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This post was originally written by Emma Batha. Editing by Claire Cozens for Thomson Reuters Foundation

The Zambian slum of Chibolya is notorious for crime and drugs, but acrobat Gift Chansa wants to get the township’s youth hooked on a very different high – circus.

Chansa is co-founder of Circus Zambia, the country’s first social circus, which provides disadvantaged young people with education and job opportunities while teaching them everything from unicycling and fire-eating to tumbling and juggling.

The circus also runs a “Clowns for Condoms” project to help tackle the HIV/AIDS epidemic in Zambia, where myths persist that the disease is linked to witchcraft.

Set up in 2015, Circus Zambia has already gained international attention, performing in Britain, the United States, Japan, Belgium, the Netherlands and across Africa.

Chansa grew up in Chibolya, a poor Lusaka township which one Zambian journalist recently likened to Sodom and Gomorrah.

It is an image the charismatic acrobat is keen to dispel. He says young people are discriminated against and refused jobs simply for mentioning they come from Chibolya.

“When you grow up there, no one takes you seriously,” Chansa told the Thomson Reuters Foundation during a tour of Britain this month.

“So we wanted to say, ‘Look, not everybody is a criminal. There are young people coming up that are knowledgeable … young people that are ready to take over the world’. And that’s why we created the platform Circus Zambia.”

 

Source: BBC What’s New? Circus Zambia UK Tour, August 2018

 

While in London, Chansa met Queen Elizabeth to receive the Queen’s Young Leader Award which recognises “exceptional people” from across the Commonwealth who are transforming lives in their communities and beyond.

Drink & drugs

The eldest of six children, Chansa never knew his father. He was raised by his mother and grandparents, who provided him with his distinctive name, calling him a “a gift to the family”.

There were no parks, libraries or youth centres in the township so Chansa and his friends, including Circus Zambia co-founder Benard Kaumba, amused themselves with acrobatic contests in the street.

In 2014, Chansa and Kaumba were invited to train at a circus school in northern China under a scheme sponsored by Beijing after their talents were spotted by a Chinese circus troupe visiting Lusaka.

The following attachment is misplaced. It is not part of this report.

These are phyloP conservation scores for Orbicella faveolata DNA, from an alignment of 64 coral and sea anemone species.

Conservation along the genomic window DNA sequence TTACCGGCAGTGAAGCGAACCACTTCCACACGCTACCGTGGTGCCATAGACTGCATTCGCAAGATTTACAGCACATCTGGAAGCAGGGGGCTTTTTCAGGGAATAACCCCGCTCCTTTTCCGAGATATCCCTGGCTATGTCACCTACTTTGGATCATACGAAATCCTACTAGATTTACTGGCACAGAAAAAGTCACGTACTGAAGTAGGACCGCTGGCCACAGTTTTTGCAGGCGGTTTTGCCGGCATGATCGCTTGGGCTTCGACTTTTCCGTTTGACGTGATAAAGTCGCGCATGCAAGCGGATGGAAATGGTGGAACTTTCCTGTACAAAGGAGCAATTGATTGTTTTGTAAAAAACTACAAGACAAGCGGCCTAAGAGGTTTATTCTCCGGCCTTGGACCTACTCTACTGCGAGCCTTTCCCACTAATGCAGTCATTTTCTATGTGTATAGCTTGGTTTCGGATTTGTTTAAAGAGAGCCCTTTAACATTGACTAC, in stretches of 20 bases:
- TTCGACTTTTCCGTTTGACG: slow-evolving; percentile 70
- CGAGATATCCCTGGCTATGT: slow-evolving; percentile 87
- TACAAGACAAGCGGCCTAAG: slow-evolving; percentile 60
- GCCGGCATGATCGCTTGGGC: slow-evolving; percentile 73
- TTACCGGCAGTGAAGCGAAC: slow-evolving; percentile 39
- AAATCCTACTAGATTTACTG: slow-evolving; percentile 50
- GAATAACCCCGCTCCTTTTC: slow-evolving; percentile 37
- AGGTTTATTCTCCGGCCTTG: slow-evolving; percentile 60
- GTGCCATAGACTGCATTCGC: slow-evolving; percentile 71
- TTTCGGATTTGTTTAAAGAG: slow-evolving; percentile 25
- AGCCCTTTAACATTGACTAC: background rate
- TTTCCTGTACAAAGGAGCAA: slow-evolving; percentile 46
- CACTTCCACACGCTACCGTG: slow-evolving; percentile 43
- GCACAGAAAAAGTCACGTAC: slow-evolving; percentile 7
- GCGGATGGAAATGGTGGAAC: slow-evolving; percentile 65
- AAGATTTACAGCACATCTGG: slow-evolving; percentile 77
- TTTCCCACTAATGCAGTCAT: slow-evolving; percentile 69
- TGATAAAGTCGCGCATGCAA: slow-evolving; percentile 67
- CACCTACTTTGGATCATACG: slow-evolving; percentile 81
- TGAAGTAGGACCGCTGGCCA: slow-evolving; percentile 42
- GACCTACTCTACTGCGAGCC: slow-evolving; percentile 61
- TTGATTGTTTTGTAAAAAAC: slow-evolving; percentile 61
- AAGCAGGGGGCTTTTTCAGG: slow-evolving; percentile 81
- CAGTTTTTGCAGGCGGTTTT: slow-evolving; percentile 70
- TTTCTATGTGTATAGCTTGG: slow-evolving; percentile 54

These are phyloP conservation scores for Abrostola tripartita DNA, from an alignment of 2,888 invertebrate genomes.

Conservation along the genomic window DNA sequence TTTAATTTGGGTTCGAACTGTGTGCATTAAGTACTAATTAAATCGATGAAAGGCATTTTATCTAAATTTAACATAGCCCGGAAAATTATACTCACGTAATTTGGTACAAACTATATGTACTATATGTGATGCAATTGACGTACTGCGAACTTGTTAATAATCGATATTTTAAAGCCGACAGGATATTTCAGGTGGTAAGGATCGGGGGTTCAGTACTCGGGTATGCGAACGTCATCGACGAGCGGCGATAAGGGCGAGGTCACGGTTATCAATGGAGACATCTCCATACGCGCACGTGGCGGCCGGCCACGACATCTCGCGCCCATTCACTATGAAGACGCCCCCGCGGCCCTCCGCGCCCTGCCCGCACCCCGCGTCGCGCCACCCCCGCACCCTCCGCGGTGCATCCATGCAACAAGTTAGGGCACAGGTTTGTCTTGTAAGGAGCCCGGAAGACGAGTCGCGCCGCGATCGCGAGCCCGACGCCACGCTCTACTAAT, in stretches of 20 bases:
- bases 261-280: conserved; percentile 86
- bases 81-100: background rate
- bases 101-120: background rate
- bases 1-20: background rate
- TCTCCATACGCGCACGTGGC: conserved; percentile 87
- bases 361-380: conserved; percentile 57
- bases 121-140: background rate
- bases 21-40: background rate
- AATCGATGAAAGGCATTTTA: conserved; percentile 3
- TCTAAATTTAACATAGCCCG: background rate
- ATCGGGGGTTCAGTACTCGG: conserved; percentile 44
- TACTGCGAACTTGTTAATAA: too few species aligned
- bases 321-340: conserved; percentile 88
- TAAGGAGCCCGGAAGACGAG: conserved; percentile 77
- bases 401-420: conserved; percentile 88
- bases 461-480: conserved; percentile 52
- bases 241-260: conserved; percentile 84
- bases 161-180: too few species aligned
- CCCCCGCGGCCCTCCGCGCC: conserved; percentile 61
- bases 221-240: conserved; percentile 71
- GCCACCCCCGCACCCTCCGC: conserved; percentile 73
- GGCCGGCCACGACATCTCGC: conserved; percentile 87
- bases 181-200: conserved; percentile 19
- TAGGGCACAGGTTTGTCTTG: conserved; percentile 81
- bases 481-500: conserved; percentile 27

Chansa, 27, and Kaumba, 28, say if they had not discovered circus they could have easily been dragged into a world of drink and drugs.

“Things were hard for me. Circus kept me busy and helped me stay away from bad influences,” said Kaumba, dressed in his brightly coloured African-print tumbling costume.

“When you go back and see your friends, you see their life is just drugs,” he added, reeling off a list of illicit substances available on the streets of Chibolya.

Today the circus boasts 15 performers and works with 80 children. It has new premises which include a library, class room and training room and is raising money to finish building a theatre.

Zambian-acrobats_body.jpg

Source: Circus Zambia

Circus Zambia is part of a growing global movement of social circuses including Circus Kathmandu in Nepal, created by survivors of trafficking, and Circolombia in Colombia, which works with children from areas where gangs and drugs are rife.

Through circus skills, marginalised young people learn self-esteem, discipline, trust and team-work as well as physical fitness and creative expression.

Social circuses also use entertainment as a tool to engage communities on social or health issues such as alcohol abuse or HIV/AIDS.

Juju myths

Two years ago, Chansa watched a young friend die of HIV/AIDS after he refused medicine, believing he had been cursed. Chansa is now determined to help tackle widespread ignorance around an epidemic that has left one in six people in Lusaka HIV positive.

“In Zambia it’s hard to talk about sex, nobody talks about sex,” said Chansa, who believes the HIV rate is even higher in Chibolya.

“A lot of people will say (HIV/AIDS) is witchcraft, it’s juju, and then they won’t take their medicine – and then they die. We want to say it’s not juju.”

Last year Circus Zambia launched Clowns for Condoms, an initiative that uses circus to bust taboos around HIV, increase awareness and distribute condoms.

Chansa says their colourful wigs and costumes help overcome barriers.

“It’s easy to attract people when you go into the community and people see you dressed as clowns,” he said. “You can (talk to) them just there and then, so that’s why we use circus.”

Chansa wants to expand Circus Zambia to other regions and ensure it has a secure future for the next generation of performers.

He is also dreaming big for his own future.

“I want to be a politician,” Chansa said. “That’s my ambition – because people don’t understand what young people are going through, especially in communities like mine.”

ONE welcomes the contributions of guest bloggers but does not necessarily endorse the views, programs, or organisations highlighted.